Triad makes Saturday's concert a triumph
By Terry McQuilkin
For The Register-Guard
Published: Wednesday, July 18, 2007
The penultimate concert in this year's Oregon Bach Festival was something of a homecoming, at least for one member of the trio that delivered an engaging program of Ludwig van Beethoven, Francis Poulenc and Johannes Brahms at the Hult's Soreng Theatre on Saturday evening.
Eugene native son Carey Bell, along with cellist Emil Miland and pianist Bryndon Hassman, all based in the San Francisco Bay Area and collectively named Triad, brought to a close the festival's Intimate Evenings series with a radiant account of one of the great pieces of Romantic era chamber music.
Without a doubt, the crowning masterpiece in the repertoire for clarinet, cello and piano is Brahms' Trio in A Minor, Op. 114. Written in 1891, the work would not have come into existence had it not been for the impression that German clarinetist Richard Mahlfeld made on Brahms, who literally had retired from composing. (The piece was the first of four chamber works, including a quintet and two sonatas, he wrote with Mahlfeld in mind.)
The work opens with a rising melodic figure in the cello, and the luminescence and ardor with which Miland delivered the unaccompanied line set the mood for a reading that was full of passion, but never over-romanticized. The cellist, who seemed to enjoy every note, produced a glowing sound, shaping each melodic line artfully.
Bell proved himself a clarinetist of extraordinary agility, and his command of the instrument is such that the listener becomes oblivious to any technical challenges in playing the music. Although his tone doesn't have the dark, woody timbre of some players, his sound was perfectly suited to Saturday's performance.
Hassman, who evoked from the Steinway piano a warm and rich sound that never was overbearing, was an empathetic collaborator. He shaped his melodic lines with great expressiveness, always at the service of the collective good.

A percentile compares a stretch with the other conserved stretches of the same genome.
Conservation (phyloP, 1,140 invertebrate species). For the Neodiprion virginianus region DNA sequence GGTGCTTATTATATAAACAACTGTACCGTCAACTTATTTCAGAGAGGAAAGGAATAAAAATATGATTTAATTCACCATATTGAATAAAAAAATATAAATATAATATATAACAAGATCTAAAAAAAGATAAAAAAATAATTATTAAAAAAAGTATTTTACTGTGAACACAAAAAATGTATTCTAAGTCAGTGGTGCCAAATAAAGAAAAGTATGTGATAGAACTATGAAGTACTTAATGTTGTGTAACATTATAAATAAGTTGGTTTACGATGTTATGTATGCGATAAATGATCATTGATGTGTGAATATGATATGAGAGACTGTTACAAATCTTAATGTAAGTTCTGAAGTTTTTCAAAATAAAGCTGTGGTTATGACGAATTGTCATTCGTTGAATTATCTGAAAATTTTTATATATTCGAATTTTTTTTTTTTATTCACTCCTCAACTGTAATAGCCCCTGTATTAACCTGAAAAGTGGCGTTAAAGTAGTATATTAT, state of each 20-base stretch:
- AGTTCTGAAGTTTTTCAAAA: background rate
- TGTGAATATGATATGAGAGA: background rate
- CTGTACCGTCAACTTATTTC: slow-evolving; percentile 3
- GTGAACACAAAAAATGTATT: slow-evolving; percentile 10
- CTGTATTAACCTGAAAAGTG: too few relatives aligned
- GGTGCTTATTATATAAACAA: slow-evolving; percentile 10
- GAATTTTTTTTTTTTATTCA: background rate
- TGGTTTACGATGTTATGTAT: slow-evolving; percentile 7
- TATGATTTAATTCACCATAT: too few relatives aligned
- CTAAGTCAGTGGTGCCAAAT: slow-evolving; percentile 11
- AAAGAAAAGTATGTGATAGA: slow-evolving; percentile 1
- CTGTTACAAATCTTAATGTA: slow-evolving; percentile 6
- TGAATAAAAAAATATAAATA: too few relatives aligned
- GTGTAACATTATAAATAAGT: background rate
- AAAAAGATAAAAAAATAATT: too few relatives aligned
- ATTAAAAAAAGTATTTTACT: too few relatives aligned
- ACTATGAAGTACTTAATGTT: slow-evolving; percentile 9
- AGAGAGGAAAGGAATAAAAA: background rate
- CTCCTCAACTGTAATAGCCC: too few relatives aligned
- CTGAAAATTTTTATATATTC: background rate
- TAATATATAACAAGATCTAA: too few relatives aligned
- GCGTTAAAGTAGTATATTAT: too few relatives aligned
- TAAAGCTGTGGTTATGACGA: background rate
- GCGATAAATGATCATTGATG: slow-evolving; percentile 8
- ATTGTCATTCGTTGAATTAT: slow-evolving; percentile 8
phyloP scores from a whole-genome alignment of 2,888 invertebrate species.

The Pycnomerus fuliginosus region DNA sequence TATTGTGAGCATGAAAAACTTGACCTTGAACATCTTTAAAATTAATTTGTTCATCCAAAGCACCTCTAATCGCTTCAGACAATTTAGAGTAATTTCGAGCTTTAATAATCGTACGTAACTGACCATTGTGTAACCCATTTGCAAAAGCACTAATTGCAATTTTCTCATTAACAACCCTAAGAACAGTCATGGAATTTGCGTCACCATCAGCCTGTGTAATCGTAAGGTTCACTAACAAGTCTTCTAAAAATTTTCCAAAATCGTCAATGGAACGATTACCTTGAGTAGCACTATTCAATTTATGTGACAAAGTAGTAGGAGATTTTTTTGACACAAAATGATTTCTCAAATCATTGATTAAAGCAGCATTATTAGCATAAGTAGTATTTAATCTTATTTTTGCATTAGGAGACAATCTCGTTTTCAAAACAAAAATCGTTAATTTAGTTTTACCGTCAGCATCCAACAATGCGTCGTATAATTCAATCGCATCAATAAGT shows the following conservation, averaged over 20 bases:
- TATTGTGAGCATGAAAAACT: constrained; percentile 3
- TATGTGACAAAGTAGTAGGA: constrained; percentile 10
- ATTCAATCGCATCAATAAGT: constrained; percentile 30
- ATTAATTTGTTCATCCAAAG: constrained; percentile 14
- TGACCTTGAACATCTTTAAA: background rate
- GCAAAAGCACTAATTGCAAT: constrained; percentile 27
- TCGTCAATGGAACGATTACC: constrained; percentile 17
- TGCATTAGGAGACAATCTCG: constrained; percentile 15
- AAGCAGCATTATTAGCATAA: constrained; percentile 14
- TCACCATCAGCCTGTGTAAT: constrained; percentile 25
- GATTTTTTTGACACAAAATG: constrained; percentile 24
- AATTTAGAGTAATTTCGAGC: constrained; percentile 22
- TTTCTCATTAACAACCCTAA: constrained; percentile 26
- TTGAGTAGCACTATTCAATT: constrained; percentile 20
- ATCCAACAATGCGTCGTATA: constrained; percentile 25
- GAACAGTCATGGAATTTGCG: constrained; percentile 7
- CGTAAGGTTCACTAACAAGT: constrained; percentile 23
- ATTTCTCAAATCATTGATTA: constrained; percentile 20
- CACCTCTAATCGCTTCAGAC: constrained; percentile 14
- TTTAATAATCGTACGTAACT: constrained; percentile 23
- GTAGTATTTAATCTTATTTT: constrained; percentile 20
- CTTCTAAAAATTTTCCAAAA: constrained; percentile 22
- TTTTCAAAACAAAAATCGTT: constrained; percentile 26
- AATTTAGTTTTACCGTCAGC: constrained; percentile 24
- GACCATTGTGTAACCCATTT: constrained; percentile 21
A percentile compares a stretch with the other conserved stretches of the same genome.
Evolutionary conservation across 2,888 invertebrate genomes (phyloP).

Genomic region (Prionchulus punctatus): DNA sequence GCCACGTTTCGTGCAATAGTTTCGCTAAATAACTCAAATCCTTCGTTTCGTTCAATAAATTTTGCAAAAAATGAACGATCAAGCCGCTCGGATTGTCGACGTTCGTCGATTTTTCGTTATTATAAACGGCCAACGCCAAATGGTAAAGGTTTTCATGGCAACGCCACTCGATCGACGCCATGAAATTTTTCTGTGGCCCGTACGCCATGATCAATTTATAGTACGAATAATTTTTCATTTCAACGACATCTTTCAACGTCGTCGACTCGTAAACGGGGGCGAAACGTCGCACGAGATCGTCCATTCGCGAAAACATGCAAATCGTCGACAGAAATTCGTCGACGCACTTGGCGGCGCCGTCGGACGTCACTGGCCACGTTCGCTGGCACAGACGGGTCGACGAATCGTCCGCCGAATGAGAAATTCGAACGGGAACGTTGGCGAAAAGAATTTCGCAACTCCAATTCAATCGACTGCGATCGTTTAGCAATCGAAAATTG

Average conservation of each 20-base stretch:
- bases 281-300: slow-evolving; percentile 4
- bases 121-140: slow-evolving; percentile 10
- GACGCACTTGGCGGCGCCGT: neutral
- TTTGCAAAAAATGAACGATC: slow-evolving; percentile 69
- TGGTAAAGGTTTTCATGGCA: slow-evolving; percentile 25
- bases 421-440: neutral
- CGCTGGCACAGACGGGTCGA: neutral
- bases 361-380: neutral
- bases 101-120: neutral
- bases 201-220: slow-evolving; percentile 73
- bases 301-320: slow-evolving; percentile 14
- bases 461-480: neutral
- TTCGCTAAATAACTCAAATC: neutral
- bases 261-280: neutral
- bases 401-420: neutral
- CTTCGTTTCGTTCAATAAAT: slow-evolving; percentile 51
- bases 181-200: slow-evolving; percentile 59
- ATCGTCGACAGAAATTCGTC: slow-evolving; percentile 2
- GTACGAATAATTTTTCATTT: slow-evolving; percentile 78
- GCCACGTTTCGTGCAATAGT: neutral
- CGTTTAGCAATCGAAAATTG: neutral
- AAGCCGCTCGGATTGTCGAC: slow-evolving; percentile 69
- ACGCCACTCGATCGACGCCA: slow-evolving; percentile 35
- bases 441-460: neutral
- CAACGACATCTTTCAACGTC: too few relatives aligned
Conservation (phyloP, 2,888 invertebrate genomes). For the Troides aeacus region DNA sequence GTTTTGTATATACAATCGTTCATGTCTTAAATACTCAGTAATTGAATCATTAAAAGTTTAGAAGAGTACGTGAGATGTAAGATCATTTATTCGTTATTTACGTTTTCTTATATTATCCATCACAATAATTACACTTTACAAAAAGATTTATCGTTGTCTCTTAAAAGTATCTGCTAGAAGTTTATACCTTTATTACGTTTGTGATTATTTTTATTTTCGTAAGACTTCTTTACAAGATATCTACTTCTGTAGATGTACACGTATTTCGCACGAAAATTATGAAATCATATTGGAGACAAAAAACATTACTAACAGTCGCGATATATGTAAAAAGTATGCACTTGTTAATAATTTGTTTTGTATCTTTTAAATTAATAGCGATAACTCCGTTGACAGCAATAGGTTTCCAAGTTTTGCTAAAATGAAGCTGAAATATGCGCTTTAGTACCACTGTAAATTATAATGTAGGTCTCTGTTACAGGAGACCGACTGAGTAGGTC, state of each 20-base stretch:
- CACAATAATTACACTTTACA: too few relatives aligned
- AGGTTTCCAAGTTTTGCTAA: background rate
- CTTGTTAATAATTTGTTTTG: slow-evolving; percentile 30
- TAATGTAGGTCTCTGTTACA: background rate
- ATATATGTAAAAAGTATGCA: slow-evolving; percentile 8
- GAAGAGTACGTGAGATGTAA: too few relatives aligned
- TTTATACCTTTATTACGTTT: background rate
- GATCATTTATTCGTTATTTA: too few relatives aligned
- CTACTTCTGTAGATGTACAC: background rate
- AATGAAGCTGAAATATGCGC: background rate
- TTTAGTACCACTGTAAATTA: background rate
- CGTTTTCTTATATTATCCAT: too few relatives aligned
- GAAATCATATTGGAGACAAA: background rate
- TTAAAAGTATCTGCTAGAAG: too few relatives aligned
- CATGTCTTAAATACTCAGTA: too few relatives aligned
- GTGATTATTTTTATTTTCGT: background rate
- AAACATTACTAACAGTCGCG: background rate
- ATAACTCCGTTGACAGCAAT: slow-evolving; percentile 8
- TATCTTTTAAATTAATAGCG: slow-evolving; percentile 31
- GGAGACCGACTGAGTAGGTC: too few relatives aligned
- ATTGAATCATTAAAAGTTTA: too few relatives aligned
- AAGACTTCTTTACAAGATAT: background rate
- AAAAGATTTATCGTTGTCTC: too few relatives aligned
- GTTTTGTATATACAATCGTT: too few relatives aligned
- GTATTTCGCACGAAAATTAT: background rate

Indeed, each of the three players seemed to have a sixth sense of what his colleagues were thinking. What emerged was a performance with perfect balances, rhythmic precision and unanimity of expression.
Before intermission, Bell and Hassman delivered Poulenc's Sonata for Clarinet and Piano, another work arriving late in its creator's career. Sudden shifts of mood, abrupt dynamic changes and jumps in register characterize the outer movements of the 1962 work.
Bell was very much in his element here: He delivered the composer's quirky, fragmented melodic gestures with flair, without letting the music sound flippant. The clarinetist, who recently was appointed to the principal chair of the San Francisco Symphony, demonstrated astonishing control at all dynamic levels. But he proved especially impressive at the softest levels, where the sound seemed to float in the air, particularly in the slow Romanza movement.
Hassman proved a sensitive and effective partner, also successfully capturing the work's oft-changing moods. He is a pianist who makes poetry out of a brief musical gesture or a series of accompanying chords. While he managed to keep his sound under the clarinetist's (the piano lid was down throughout the evening), he played with convincing force when necessary.
The trio opened the program with Beethoven's cheerful Trio in B-flat, Op. 11. Unlike the other two works on the program, Opus 11 is a youthful product, and we might as well admit that it's not top-tier Beethoven.
Still, the work sports an good-natured insouciance, and the three delivered an ebullient and energized reading. Bell's tone was too bright - on high notes, at least, for my taste - but I had to admired his surefire accuracy and finesse.
Indeed, the three members of Triad brought to their playing an extraordinary level of individual artistry and collective sense of purpose. We hope they return soon.